While low-income households are the most cost-burdened, they are not getting the assistance they actually need. Of all cost-burdened households (those spending more than 30 percent of income on housing), 74.4 percent are low-income and 12.5 percent are high-income. However, low-income households only receive 33.8 percent of the total share of federal housing expenditure, while high-income families receive 60.1 percent. This is thanks, in large part, to the MID. As for what that looks like for each household each year, Apartment List explains, “Because only a small fraction of low-income households benefit from Section 8 or the MID, average [federal housing] spending for all low-income households is just $416. Meanwhile, the average MID benefit for all high-income households is nearly four times that amount, at $1,549.” Chris Salviati, one of the Apartment List report’s authors, told Truthout, “We’re doing a really bad job of targeting these funds to people who need it.”
Apartment List attributes this inequity to a number of factors. High-income households usually buy more expensive homes and can afford second homes, giving them “a greater amount of mortgage interest to deduct.” On top of that, “households that earn more have a higher marginal tax rate and, therefore, receive a greater benefit from the deduction. Finally, middle-income and low-income households are more likely to take the standard deduction rather than itemizing their tax returns, in which case they see no benefit from the MID.” To qualify for MID, you need enough deductions to itemize — such as higher home mortgage interest payments, charitable giving, and higher state and local tax deductions — to rise above standard deduction rates. Higher-income households are more likely to have enough deductions to qualify for MID, while middle and lower-income households often do not. As a result, middle-income and low-income households are more likely to go for the standard deduction instead of an itemized deduction.
The MID also reinforces racial inequality. White households benefit far more from the MID than Black and Latino households “relative to their proportion of the population,” according to the Brandeis/NLIHC report. “While whites are 67 percent of households,” it says, “they gain about 78 percent of benefits from the MID.” On the other hand, “while representing about 13 percent of households, blacks and Latinos are estimated to enjoy just 6 and 7 percent of the total MID benefits provided by the federal government.”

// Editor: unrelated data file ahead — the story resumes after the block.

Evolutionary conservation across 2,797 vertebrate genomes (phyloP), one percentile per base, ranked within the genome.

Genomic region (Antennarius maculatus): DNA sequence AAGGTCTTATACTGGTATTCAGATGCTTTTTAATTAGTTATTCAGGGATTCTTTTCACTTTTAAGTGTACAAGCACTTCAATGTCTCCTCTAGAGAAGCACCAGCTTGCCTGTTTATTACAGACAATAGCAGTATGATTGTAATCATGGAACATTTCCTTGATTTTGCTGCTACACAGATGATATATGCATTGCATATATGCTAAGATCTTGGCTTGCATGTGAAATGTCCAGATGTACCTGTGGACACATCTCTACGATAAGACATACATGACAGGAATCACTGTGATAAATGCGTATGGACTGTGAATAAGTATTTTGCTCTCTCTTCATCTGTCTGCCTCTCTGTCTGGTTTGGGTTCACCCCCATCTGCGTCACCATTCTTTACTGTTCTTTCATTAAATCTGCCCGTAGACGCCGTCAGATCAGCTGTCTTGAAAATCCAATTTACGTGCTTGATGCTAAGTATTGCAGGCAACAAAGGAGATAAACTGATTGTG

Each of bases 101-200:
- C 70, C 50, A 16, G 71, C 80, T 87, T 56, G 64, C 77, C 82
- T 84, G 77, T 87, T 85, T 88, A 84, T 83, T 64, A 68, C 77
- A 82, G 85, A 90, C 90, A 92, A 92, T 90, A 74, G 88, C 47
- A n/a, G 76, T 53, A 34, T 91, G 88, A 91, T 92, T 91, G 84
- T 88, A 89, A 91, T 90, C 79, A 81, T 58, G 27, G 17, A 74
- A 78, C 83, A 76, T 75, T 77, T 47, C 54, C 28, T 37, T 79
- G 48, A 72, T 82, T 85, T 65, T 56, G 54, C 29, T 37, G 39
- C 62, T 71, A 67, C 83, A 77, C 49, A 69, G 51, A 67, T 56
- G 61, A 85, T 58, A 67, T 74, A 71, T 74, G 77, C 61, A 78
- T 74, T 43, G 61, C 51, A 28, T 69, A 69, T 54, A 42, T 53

This is because higher incomes and homeownership are necessary to qualify for the MID, and whites have higher incomes and homeownership rates than Blacks and Latinos. As census data shows, in the second quarter of 2017, the homeownership rate for whites was 72.2 percent, while it was 42.3 percent for Blacks and 45.5 percent for Latinos. Moreover, in 2016, median income for white families (regardless of homeownership) was $61,200, but for Blacks and Latinos, it was $35,400 and $38,500, respectively, according to the Federal Reserve’s 2016 Survey of Consumer Finances.
Since a home is an important asset for many people, and homeownership is a key factor in building wealth for individuals and communities, the way the MID is currently structured reinforces the existing wealth gap between whites and non-whites. According to the Federal Reserve’s survey, in 2016, white families had a median net worth of $171,000, while Black and Latino families, respectively, had a median net worth of $17,600 and $20,700. Average housing wealth (value of the home minus any debts on the home) for white families is $215,800, while, for Black and Latino families, it’s $94,400 and $129,800, respectively. This means white families hold more home equity than Black and Latino families but, according to the Federal Reserve, “housing accounts for only 32 percent of their [white families’] total assets, compared with 37 to 39 percent for black and Hispanic homeowners.” Additionally, 9 percent of white families had zero or negative net worth, while 19 percent of Black families and 13 percent of Latino families had zero or negative wealth.